“I moved over to all single guyot pruning back in 2015 and have observed far more consistency of yield over recent years. In my opinion, the reason for this is that my vines with 12 shoots can generate enough carbohydrate, via photosynthesis, to ripen a decent crop – with enough left over for distribution to the buds, trunk, and roots. This is vine balance! 

Understanding the biology of the vine, its natural growth habits, and internal vascular system are essential – and logical – feels Duncan. “A vine is a creeping plant, so it grows most strongly from its extremities – hence the phenomenon of apical dominance or end point principal. If we load the plant with too many buds, we get exaggerated apically dominant growth.

“We need to understand that every cut will cause a cone of desiccated vascular tissue – with deeper cones of desiccation when cuts are made through older wood. We accept that there will be desiccation at the site of pruning wounds, and this is why we orientate our cuts so that the wounds are made to the upper facing surface of the vine. In doing so, the downwards facing surface of the vine has un-damaged healthy vascular tissue along which to conduct the flow of sap.

“This is also why we only make cuts through older wood once that wood has completely dried out. Cuts through dried out vascular tissue do not cause any further inner desiccation. Therefore, we leave a protective stump when cutting through older wood. As long as there is no shoot growth on the stump next season, no sap is drawn into that stump – and so it dries naturally.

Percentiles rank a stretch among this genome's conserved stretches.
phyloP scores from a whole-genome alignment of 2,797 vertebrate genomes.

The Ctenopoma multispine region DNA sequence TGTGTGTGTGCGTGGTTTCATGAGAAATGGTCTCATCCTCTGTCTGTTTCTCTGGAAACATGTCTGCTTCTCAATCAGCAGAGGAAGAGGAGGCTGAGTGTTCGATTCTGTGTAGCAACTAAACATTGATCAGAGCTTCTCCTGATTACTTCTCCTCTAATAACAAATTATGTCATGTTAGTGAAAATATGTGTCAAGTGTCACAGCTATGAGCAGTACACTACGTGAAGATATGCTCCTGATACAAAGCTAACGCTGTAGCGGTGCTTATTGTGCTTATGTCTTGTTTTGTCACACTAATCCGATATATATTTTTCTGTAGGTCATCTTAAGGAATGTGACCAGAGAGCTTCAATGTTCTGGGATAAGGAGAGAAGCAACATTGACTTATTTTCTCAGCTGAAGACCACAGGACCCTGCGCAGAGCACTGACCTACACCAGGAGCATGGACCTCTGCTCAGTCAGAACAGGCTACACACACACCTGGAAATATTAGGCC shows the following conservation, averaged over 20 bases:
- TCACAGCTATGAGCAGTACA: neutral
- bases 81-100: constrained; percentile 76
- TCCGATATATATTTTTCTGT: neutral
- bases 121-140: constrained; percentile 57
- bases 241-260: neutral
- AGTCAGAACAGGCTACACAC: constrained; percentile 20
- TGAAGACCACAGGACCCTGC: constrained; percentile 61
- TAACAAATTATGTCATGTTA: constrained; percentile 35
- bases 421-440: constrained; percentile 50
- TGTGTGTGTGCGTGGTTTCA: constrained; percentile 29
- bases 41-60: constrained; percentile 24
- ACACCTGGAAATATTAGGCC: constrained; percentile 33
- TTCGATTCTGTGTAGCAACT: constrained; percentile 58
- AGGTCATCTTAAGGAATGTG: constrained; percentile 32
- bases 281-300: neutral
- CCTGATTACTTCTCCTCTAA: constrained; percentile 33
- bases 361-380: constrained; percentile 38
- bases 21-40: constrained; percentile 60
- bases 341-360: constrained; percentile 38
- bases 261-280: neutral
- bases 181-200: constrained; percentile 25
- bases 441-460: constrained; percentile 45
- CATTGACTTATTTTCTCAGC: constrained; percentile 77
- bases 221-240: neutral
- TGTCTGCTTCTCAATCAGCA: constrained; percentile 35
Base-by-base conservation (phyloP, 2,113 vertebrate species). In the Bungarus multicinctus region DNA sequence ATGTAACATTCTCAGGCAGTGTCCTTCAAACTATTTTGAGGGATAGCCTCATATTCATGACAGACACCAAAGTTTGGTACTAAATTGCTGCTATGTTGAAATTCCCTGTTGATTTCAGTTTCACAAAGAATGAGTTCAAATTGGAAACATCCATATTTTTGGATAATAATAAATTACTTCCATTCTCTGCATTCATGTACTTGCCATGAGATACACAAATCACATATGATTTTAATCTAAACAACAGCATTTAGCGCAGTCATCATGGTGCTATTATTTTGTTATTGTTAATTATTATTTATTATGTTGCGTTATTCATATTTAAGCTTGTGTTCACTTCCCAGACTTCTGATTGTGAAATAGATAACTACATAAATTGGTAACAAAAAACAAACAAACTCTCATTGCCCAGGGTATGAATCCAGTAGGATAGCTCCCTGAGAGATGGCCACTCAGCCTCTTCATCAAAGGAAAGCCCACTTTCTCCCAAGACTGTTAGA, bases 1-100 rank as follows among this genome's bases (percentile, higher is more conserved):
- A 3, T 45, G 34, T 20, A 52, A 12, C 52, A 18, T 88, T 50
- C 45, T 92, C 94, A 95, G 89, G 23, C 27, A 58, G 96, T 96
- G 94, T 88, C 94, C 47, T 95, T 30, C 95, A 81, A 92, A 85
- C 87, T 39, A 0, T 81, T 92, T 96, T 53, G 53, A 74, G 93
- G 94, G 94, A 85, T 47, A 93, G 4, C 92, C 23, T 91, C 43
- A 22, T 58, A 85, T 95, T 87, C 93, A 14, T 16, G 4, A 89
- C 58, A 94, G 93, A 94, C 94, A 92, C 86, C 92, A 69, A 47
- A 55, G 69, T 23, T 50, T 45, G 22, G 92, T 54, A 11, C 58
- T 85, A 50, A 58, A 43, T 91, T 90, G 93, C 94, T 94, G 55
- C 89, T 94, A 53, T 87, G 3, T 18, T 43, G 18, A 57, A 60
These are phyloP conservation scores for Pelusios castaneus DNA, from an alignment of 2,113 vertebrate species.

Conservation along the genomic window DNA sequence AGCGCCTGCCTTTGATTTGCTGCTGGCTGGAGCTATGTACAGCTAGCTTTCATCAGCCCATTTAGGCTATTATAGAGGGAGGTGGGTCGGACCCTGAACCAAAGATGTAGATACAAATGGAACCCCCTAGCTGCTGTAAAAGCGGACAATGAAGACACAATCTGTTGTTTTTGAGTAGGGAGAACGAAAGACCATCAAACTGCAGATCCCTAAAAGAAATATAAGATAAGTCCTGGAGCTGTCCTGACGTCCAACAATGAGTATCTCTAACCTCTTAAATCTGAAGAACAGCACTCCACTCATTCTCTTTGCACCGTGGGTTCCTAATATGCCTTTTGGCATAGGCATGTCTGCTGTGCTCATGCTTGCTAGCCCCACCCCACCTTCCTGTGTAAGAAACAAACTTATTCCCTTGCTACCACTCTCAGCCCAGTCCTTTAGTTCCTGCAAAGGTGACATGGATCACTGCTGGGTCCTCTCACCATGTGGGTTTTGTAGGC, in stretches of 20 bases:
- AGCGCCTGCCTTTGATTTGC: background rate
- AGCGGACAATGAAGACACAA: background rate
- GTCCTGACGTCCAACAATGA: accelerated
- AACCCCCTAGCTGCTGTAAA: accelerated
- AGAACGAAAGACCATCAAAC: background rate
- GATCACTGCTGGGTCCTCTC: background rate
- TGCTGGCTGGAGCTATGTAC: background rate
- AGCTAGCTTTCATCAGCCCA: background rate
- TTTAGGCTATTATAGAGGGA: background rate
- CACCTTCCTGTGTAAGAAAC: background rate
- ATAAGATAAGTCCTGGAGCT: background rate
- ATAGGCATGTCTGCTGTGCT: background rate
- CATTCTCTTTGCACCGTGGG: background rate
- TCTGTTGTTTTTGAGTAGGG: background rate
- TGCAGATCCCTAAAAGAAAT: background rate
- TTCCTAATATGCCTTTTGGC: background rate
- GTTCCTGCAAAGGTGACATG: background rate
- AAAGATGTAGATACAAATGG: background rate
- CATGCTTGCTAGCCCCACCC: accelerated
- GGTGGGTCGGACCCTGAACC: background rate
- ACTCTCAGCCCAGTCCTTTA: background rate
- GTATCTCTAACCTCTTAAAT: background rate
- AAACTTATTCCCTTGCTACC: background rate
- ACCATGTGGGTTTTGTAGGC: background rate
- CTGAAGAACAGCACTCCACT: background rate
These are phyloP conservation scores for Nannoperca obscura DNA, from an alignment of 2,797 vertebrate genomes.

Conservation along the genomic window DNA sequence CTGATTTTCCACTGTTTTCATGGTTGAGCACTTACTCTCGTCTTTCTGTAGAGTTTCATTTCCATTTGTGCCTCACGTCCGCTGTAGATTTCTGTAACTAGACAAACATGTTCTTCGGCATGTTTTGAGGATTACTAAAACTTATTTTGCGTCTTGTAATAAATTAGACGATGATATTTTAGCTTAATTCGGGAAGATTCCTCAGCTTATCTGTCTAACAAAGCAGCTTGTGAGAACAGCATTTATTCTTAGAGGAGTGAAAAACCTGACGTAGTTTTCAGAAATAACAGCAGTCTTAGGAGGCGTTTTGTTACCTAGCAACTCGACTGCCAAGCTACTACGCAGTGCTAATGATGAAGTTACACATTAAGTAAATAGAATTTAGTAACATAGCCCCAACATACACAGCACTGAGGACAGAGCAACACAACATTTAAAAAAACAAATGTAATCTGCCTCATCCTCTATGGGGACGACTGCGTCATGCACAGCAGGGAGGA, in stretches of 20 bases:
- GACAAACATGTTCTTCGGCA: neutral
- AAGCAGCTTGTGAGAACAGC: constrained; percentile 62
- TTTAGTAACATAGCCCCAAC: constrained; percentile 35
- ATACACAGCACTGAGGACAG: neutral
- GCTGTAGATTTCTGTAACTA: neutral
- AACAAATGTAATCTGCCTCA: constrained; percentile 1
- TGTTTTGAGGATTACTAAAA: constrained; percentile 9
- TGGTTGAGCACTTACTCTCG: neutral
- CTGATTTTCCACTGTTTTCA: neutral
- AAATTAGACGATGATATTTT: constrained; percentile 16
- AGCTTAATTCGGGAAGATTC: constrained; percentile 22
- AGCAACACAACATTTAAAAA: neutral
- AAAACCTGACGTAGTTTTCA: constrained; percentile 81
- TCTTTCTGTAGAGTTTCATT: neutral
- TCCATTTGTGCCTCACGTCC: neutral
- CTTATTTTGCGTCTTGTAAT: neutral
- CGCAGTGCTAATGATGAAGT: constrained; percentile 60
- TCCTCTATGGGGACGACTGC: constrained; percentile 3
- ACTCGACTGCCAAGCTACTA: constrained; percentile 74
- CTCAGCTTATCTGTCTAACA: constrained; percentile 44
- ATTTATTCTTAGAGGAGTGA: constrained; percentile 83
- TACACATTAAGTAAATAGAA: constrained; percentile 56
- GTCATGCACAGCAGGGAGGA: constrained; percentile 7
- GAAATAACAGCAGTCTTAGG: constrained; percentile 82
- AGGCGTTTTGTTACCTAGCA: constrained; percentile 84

With careful cuts Duncan finds that he has not needed to use any product to protect the pruning wound. “I was taught that leaving protective stumps, which are cut away the following year, is the best method of protection. This makes sense to me – it is working with nature. The pathogenic fungi associated with the Esca disease complex only travel around 2cm per year through the wood. Therefore, if we leave a stump of 3 to 4cm and cut it away the following year, once it’s dried out, this should keep the pathogens out of the ‘living’ inner tissue.

All the tasks we perform in the vineyard are completely inter-related and pruning influences yield, disease risk, vine nutrient status, fruit ripening, wine quality, running costs, longevity – so it’s such an important task to get right,” concluded Duncan.

Training

“Training is an absolute must!” exclaimed Joel. “Pruning needs a good eye, its technical, expensive and can be challenging! “Poor pruning will result in yield losses and unproductive plants – as well as a whole host of other problems. Even though I have been a viticulturist for many years I undertake refresher courses when I can. It’s always good to see how other viticulturists prune – there are so many ways – and if you are not learning, you’re standing still! I offer winter pruning training to groups or individuals, and there are several courses coming up around the regions.